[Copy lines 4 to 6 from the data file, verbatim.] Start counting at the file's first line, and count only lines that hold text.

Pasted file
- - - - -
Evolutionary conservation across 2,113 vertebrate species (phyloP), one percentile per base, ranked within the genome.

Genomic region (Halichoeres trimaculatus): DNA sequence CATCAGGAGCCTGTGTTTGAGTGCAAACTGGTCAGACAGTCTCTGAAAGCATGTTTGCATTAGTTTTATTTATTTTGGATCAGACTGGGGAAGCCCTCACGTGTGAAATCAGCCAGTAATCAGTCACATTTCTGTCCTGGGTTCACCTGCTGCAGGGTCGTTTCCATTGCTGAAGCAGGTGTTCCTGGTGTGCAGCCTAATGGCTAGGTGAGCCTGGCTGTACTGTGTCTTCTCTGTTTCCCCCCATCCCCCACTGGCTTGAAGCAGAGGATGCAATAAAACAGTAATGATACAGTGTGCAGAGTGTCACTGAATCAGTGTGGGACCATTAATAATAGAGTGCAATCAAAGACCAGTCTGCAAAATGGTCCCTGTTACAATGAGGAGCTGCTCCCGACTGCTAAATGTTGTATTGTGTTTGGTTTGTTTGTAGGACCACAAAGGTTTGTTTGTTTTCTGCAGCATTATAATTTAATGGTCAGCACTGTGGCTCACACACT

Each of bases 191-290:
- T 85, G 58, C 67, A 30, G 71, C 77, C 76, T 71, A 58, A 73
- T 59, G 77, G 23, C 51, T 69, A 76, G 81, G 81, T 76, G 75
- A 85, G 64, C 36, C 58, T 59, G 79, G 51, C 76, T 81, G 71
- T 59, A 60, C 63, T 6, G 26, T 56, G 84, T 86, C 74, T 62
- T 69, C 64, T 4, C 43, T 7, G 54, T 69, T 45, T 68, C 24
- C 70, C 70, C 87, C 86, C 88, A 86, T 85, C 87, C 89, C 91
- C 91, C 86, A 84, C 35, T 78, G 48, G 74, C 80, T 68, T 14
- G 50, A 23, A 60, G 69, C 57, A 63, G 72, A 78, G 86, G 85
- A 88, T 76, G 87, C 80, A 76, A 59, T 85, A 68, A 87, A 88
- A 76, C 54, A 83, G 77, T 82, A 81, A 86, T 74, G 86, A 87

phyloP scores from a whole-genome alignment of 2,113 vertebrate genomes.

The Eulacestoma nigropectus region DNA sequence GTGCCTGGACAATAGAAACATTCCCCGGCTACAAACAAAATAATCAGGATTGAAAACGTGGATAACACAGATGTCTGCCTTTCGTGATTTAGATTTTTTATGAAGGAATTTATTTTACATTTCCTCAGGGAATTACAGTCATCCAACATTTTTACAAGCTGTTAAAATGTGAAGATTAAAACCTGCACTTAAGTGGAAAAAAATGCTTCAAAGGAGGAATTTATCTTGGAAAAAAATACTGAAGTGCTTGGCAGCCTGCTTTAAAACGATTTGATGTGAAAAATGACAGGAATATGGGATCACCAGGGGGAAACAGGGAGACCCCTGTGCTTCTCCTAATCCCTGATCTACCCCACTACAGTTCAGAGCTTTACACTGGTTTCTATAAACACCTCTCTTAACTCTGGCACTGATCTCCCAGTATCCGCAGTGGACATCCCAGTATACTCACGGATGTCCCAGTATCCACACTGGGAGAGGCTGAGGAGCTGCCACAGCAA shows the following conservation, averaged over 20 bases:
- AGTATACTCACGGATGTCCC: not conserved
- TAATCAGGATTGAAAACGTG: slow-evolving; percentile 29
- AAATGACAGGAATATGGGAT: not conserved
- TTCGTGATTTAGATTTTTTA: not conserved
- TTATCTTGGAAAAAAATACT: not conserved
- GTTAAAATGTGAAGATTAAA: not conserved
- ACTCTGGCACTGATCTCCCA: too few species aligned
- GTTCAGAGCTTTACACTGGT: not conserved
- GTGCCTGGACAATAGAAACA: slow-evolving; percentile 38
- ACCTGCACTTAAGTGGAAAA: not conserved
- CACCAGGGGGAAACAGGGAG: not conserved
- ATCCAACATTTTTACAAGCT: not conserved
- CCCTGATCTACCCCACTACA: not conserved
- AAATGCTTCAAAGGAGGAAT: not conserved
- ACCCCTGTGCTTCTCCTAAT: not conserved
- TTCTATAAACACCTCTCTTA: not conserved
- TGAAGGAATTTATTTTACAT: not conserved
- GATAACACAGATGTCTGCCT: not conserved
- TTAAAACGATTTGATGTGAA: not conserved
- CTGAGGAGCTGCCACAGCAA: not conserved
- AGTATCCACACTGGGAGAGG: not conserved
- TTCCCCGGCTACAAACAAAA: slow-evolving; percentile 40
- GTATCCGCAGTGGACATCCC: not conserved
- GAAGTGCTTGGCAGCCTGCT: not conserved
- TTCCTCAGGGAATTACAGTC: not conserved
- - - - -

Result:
- T 85, G 58, C 67, A 30, G 71, C 77, C 76, T 71, A 58, A 73
- T 59, G 77, G 23, C 51, T 69, A 76, G 81, G 81, T 76, G 75
- A 85, G 64, C 36, C 58, T 59, G 79, G 51, C 76, T 81, G 71